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Airport body scanners optional in U.S.

Airport body scanners optional in U.S.
TSA personnel demonstrate the a new backscatter imaging device at O'Hare International Airport in Chicago on March 15, 2010. O'Hare is the second airport to receive one of the 150 backscatter units purchased in 2009 with funding from the American Recovery and Reinvestment Act. UPI/Brian Kersey | License Photo

WASHINGTON, June 22 (UPI) -- The United States offers privacy protection alternatives to airport full body scanners, while European countries, such as England, do not, officials said.

Mary Ellen Callahan, supervisor of privacy and data protection at the Department of Homeland Security in Washington, said Monday the United States uses full body scanners under strict privacy provisions, as it is mindful of the potential for misuse, the EUobserver reported.

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"There is more privacy protection in place in the U.S. than in Europe, because we embedded those provisions before rolling out the system," said Callahan.

The scanners are controversial because they take accurate naked images of the body in order to detect plastics, liquids, or metals hidden under a traveler's clothing, the EUobserver reported.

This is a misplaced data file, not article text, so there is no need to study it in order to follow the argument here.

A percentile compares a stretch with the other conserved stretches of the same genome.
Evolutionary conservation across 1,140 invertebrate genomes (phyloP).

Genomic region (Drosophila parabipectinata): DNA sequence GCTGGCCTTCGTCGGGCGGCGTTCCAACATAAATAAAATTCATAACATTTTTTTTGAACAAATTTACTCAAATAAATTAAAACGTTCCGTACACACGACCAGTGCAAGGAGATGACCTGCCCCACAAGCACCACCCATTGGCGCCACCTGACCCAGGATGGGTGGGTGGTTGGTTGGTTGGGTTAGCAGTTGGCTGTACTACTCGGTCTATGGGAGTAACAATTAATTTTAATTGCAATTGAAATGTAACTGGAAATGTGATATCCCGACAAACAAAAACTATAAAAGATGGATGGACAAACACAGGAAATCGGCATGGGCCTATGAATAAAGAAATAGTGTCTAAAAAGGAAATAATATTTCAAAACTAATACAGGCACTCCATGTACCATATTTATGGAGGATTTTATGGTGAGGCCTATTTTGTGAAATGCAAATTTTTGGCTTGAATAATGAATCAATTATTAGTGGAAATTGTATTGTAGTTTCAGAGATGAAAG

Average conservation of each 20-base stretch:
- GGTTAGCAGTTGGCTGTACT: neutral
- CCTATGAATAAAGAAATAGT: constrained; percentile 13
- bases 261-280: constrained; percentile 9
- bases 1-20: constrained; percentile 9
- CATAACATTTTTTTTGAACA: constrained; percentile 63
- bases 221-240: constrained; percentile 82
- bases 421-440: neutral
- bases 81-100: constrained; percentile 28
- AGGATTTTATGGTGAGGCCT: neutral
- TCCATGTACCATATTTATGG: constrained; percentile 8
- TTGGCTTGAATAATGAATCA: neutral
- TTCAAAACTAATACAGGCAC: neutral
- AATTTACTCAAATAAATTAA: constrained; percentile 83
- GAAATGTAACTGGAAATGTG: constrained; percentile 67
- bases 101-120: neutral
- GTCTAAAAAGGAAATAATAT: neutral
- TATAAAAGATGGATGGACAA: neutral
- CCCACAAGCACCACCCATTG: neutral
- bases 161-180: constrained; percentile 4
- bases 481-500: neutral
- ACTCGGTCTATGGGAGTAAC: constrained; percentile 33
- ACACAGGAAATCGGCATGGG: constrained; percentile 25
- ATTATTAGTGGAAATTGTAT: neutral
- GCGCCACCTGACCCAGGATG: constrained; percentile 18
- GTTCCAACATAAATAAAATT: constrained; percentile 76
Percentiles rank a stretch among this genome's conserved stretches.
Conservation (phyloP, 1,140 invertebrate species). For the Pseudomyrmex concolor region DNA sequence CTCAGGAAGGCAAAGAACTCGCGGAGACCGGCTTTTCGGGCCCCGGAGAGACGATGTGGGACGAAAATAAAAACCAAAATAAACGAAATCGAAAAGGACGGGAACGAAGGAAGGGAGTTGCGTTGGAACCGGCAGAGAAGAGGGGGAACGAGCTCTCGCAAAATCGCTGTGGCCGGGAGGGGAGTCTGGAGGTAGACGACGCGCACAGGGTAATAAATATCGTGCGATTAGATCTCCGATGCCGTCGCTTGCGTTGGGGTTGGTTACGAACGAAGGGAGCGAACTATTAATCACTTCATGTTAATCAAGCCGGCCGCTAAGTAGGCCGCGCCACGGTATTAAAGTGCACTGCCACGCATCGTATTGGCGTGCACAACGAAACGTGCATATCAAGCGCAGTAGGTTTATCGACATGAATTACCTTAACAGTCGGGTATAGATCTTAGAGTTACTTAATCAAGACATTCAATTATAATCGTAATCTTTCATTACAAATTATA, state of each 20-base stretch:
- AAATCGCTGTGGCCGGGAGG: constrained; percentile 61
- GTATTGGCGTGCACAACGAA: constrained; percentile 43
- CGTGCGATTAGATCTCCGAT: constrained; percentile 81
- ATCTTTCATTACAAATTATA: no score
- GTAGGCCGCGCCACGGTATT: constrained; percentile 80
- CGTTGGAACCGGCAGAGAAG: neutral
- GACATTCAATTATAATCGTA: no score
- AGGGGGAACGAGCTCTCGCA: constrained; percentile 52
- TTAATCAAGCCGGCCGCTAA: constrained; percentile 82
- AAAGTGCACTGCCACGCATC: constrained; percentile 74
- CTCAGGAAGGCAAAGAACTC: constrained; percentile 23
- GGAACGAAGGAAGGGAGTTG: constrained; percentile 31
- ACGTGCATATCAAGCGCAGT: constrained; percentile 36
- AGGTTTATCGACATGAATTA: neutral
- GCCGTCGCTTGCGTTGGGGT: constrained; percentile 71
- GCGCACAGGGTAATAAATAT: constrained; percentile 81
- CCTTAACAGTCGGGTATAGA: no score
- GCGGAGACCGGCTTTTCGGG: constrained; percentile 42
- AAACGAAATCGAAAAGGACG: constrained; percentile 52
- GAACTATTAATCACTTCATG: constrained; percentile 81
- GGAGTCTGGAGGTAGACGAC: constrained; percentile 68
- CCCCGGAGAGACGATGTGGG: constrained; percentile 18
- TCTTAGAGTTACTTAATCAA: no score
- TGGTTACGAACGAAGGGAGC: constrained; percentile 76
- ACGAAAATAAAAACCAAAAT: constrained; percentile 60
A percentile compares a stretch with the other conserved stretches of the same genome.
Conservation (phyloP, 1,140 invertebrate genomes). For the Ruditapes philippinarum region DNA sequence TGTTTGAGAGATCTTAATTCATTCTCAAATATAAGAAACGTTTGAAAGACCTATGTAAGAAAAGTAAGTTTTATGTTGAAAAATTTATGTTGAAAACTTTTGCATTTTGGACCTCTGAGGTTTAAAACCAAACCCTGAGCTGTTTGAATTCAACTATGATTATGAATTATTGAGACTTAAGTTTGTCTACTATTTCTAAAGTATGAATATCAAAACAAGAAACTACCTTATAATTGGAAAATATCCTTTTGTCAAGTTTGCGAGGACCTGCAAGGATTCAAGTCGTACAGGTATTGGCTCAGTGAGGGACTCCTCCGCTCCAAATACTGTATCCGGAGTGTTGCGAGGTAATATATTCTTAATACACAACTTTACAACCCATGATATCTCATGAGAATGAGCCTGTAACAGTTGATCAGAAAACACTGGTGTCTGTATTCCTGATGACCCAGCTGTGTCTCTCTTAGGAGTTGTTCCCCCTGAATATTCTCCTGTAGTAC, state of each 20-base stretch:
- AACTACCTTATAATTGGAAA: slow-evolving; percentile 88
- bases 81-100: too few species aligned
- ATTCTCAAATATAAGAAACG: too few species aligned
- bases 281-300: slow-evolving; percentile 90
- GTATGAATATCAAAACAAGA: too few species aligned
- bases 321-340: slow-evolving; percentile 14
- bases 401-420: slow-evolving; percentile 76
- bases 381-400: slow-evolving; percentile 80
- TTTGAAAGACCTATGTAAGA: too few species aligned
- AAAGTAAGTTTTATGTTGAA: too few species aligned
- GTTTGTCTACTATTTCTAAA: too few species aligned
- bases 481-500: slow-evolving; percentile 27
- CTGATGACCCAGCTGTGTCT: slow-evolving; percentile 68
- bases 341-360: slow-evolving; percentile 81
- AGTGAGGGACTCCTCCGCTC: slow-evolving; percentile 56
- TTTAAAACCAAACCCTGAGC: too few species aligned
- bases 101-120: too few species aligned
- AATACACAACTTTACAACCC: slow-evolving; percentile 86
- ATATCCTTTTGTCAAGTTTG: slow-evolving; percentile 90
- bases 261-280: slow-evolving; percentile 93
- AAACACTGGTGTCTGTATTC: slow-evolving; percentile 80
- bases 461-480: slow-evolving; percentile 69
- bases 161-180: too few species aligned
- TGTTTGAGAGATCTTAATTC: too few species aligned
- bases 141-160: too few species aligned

The scanners are becoming increasingly common in large airports such as Chicago's O'Hares International, London's Heathrow, and Amsterdam's Schiphol.

The U.S. Transportation Security Administration purchased 150 scanners in September for approximately $24 million. It plans to buy 300 more machines this year and 500 in 2011, the newspaper reported.

Callahan said a pat-down search is always an alternative option to scanners, and that the officer viewing scanned images is in a separate room and doesn't actually see the passenger.

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In Britain, however, there are no pat-down options, and the scanning official stands next to the person being scanned, the EUoserver said, adding that this gives rise to abuse.

In March, two Muslim women refused to comply with the scanner requirement and were not permitted to board a plane, the EUobserver said.

An Indian actor said his image was recorded and circulated by female security officials who requested an autograph.

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